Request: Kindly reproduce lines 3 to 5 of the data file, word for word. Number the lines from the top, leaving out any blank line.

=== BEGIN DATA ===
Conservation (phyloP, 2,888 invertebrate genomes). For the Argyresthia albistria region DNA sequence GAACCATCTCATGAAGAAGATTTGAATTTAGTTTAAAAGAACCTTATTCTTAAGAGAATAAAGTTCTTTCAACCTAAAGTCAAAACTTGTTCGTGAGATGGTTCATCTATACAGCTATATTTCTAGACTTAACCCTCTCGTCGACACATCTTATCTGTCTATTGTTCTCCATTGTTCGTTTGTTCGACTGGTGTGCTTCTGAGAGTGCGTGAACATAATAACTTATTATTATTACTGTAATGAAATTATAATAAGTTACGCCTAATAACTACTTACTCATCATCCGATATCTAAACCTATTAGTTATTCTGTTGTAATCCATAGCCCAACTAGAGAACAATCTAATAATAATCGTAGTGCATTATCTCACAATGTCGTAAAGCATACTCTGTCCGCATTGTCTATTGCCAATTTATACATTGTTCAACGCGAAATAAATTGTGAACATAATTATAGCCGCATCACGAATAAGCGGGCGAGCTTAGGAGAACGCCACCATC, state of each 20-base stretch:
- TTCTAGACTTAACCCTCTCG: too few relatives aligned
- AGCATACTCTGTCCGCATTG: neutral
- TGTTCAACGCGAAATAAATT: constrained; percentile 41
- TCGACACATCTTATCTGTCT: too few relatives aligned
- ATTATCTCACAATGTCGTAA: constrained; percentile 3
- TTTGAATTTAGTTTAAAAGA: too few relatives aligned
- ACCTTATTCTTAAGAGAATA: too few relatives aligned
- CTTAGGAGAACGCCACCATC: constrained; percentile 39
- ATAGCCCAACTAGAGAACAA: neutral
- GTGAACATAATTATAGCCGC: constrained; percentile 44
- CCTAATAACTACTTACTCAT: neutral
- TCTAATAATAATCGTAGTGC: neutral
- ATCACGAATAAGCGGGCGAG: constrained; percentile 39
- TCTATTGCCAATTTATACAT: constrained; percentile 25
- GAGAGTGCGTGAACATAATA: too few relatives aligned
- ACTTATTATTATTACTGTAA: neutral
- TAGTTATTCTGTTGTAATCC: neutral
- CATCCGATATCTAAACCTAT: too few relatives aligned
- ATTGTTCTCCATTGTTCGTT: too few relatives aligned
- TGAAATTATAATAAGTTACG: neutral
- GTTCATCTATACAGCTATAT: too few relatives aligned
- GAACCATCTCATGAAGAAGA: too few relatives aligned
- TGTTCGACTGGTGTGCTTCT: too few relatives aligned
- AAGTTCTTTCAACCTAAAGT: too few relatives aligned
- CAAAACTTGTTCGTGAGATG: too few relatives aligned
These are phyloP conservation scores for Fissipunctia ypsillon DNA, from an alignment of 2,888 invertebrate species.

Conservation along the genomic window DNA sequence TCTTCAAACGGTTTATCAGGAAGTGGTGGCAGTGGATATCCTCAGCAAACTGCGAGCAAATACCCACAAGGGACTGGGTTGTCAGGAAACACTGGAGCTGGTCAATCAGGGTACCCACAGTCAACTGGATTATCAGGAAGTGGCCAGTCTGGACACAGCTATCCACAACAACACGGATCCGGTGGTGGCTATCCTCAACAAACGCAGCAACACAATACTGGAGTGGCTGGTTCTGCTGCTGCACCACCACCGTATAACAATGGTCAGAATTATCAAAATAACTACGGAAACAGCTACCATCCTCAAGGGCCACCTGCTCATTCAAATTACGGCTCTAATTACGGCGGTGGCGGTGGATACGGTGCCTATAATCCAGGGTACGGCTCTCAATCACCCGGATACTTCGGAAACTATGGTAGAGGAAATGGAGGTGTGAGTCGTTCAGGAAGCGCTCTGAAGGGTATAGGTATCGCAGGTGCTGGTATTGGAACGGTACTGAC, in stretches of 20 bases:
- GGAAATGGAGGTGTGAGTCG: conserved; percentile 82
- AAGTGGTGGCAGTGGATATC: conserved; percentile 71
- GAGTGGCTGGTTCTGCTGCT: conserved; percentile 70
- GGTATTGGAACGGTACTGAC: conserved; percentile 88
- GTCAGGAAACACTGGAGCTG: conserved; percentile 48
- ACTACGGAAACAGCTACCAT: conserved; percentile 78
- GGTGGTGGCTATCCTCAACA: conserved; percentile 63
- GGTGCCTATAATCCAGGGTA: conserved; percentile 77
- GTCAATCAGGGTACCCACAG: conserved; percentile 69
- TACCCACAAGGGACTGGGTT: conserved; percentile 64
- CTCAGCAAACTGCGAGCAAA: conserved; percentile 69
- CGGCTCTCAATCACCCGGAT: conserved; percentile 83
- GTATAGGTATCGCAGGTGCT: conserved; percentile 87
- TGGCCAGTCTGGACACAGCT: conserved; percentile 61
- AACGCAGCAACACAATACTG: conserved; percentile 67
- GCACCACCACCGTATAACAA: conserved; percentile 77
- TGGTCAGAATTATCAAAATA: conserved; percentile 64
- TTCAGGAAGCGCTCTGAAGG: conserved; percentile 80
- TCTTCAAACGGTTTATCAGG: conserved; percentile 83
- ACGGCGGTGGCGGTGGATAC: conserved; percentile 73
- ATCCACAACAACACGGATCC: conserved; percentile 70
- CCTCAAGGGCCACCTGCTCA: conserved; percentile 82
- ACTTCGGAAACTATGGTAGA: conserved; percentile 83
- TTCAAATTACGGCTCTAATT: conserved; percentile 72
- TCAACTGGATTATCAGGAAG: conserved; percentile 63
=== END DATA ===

- AGCATACTCTGTCCGCATTG: neutral
- TGTTCAACGCGAAATAAATT: constrained; percentile 41
- TCGACACATCTTATCTGTCT: too few relatives aligned